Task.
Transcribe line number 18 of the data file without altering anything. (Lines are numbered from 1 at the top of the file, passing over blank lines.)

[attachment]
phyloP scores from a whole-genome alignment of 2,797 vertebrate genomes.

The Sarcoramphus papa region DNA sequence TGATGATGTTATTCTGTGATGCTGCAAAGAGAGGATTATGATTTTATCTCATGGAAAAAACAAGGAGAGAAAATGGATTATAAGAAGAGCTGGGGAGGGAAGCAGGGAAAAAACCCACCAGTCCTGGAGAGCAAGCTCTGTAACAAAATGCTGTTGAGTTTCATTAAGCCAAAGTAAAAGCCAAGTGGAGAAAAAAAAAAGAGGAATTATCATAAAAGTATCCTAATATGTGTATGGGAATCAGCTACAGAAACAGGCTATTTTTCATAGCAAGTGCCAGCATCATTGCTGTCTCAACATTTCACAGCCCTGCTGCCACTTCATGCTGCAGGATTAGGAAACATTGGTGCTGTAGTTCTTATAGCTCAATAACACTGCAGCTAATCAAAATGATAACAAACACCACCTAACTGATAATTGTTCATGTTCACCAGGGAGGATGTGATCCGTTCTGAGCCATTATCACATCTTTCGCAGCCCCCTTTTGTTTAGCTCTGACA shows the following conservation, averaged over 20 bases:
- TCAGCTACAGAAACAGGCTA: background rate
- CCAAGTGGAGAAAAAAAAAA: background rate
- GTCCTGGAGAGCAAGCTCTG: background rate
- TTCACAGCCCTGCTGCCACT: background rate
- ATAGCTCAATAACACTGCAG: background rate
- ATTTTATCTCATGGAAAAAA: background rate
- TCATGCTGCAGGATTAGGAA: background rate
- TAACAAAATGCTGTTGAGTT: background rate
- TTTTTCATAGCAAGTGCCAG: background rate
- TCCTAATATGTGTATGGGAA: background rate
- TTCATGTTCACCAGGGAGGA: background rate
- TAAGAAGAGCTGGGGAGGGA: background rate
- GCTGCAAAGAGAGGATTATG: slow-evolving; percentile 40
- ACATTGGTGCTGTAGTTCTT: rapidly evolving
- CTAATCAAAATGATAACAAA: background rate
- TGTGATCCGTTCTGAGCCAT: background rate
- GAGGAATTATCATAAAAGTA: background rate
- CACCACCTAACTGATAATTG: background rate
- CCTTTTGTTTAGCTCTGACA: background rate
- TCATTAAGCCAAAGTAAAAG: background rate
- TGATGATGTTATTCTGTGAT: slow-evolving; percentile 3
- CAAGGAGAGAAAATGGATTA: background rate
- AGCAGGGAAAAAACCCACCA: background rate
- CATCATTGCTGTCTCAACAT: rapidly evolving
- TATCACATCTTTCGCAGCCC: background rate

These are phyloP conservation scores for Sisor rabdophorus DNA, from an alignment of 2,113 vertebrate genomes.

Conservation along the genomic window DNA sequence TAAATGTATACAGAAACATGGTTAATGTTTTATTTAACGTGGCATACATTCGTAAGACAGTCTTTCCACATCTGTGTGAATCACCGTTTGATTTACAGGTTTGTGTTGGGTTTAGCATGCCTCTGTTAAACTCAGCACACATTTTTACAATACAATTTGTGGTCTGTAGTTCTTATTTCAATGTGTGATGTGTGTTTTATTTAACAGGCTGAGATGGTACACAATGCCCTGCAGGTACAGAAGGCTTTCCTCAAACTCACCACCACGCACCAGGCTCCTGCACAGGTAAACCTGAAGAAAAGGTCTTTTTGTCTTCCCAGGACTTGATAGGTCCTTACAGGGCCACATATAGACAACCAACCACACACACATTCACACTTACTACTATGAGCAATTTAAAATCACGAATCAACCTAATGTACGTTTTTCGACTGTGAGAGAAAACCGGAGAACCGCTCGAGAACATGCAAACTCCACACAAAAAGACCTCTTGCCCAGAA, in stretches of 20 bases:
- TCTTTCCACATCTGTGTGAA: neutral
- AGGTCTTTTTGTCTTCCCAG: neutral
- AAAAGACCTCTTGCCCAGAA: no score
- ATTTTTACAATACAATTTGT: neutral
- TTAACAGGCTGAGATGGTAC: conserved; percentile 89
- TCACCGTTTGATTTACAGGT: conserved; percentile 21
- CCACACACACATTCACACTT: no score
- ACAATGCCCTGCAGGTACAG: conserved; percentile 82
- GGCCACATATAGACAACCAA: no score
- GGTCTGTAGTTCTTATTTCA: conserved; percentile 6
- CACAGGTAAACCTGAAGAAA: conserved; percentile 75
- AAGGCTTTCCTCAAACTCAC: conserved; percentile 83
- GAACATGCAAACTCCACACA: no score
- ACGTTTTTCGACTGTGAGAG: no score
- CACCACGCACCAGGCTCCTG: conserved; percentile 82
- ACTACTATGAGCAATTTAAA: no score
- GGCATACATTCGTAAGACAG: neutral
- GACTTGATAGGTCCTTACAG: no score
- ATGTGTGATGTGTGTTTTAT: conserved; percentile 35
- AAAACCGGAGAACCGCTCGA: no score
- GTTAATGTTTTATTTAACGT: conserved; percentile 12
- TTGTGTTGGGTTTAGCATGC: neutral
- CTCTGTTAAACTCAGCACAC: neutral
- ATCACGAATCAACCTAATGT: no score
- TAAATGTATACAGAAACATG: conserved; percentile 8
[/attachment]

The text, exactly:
- TGTGATCCGTTCTGAGCCAT: background rate